It’s been 10 years in the making … and it’s now available … so, if you’ve not seen or signed up for my daily devotional, “Morning Glory, Evening Grace,” I hope you’ll take up a look at it. Continue reading
As we approach the Christmas holiday, Christians will often be challenged by those who note the “pagan” origin of Christmas. As a result, some Christians believe we should not celebrate the holiday at all, given the origin of its elements. Here are some thoughts on this topic from the wonderful folks at PleaseConviceMe.com: Continue reading
NEWS: I’m launching a new twice-a-day devotional on December 19. I hope you’ll sign up for it. Continue reading
The Bible teaches, “‘In your anger do not sin': Do not let the sun go down while you are still angry …” (Ephesians 4:26). In other words, let go of your anger, regrets, bitterness, sorrow, etc. Why? Wallowing in these emotions is always harmful to our physical, emotional, relational, and spiritual health. Continue reading
It’s been proclaimed from pulpits and blogs for years — Christians divorce as much as everyone else in America. But some scholars and family activists are questioning the oft-cited statistics, saying Christians who attend church regularly are more likely to remain wed. What’s the truth? The answer may surprise you. Continue reading
Here’s an interview with me, from HCJB Global, about my teaching time at a large international medical conference in Quito, Ecuador, last month. Continue reading
Regular churchgoers may lead more satisfying lives than stay-at-home folks because they create a network of close friends who provide important support, a new study suggests. Conducted at the University of Wisconsin, the researchers found that 28 percent of people who attend church weekly say they are “extremely satisfied” with life as opposed to only 20 percent who never attend services. But the satisfaction comes from more from participating in a religious congregation along with close friends, rather than a spiritual experience, the study found.
Here are the details from HealthDay News: Regular churchgoers who have no close friends in their congregations are no more likely to be very satisfied with their lives than those who never attend church, according to the research.
Study co-author Chaeyoon Lim said it’s long been recognized that churchgoers report more satisfaction with their lives. But, “scholars have been debating the reason,” he said.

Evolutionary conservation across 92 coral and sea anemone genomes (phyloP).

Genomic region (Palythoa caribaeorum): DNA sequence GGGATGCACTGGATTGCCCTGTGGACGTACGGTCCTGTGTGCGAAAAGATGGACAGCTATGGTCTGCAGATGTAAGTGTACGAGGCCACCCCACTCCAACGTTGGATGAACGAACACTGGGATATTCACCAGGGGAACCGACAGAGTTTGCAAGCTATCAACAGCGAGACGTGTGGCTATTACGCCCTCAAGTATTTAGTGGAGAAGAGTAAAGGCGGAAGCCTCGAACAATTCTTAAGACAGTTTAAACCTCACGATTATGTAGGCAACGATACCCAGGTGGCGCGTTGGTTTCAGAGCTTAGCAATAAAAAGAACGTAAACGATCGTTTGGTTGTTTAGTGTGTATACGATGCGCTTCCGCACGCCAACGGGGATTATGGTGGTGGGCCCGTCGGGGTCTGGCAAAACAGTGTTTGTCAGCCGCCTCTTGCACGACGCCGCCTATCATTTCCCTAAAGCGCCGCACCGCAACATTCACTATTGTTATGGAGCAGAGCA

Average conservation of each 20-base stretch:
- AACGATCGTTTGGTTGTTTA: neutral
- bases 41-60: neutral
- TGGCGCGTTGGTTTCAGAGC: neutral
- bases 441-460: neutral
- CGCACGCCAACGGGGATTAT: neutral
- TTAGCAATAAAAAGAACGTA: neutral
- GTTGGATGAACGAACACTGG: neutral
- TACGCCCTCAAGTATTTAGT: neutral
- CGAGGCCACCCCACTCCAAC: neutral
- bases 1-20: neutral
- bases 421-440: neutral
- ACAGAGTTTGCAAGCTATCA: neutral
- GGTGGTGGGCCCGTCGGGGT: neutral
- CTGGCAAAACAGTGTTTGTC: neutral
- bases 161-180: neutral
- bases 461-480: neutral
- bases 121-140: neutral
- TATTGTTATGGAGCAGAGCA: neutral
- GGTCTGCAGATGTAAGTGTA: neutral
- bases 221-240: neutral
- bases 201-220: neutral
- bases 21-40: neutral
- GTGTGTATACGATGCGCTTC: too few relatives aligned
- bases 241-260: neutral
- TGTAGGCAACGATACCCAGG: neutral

“Do happier people go to church? Or does going to church make people happier?” asked Lim, an assistant professor of sociology at the University of Wisconsin, Madison.
This study, published in American Sociological Review, appears to show that going to church makes people more satisfied with life because of the close friendships established there.
Feeling close to God, prayer, reading scripture and other religious rituals were not associated with a prediction of greater satisfaction with life. Instead, in combination with a strong religious identity, the more friends at church that participants reported, the greater the likelihood they felt strong satisfaction with life.
The study is based on a phone survey of more than 3,000 Americans in 2006, and a follow-up survey with 1,915 respondents in 2007. Most of those surveyed were mainline Protestants, Catholics and Evangelicals, but a small number of Jews, Muslims and other non-traditional Christian churches was also included.
“Even in that short time, we observed that people who were not going to church but then started to go more often reported an improvement in how they felt about life satisfaction,” said Lim.
He said that people have a deep need for belonging to something “greater than themselves.” The experience of sharing rituals and activities with close friends in a congregation makes this “become real, as opposed to something more abstract and remote,” he added.
In addition to church attendance, respondents were asked how many close friends they had in and outside of their congregations, and questions about their health, education, income, work and whether their religious identity was very important to their “sense of self.”
Respondents who said they experienced “God’s presence” were no more likely to report feeling greater satisfaction with their lives than those who did not. Only the number of close friends in their congregations and having a strong religious identity predicted feeling extremely satisfied with life.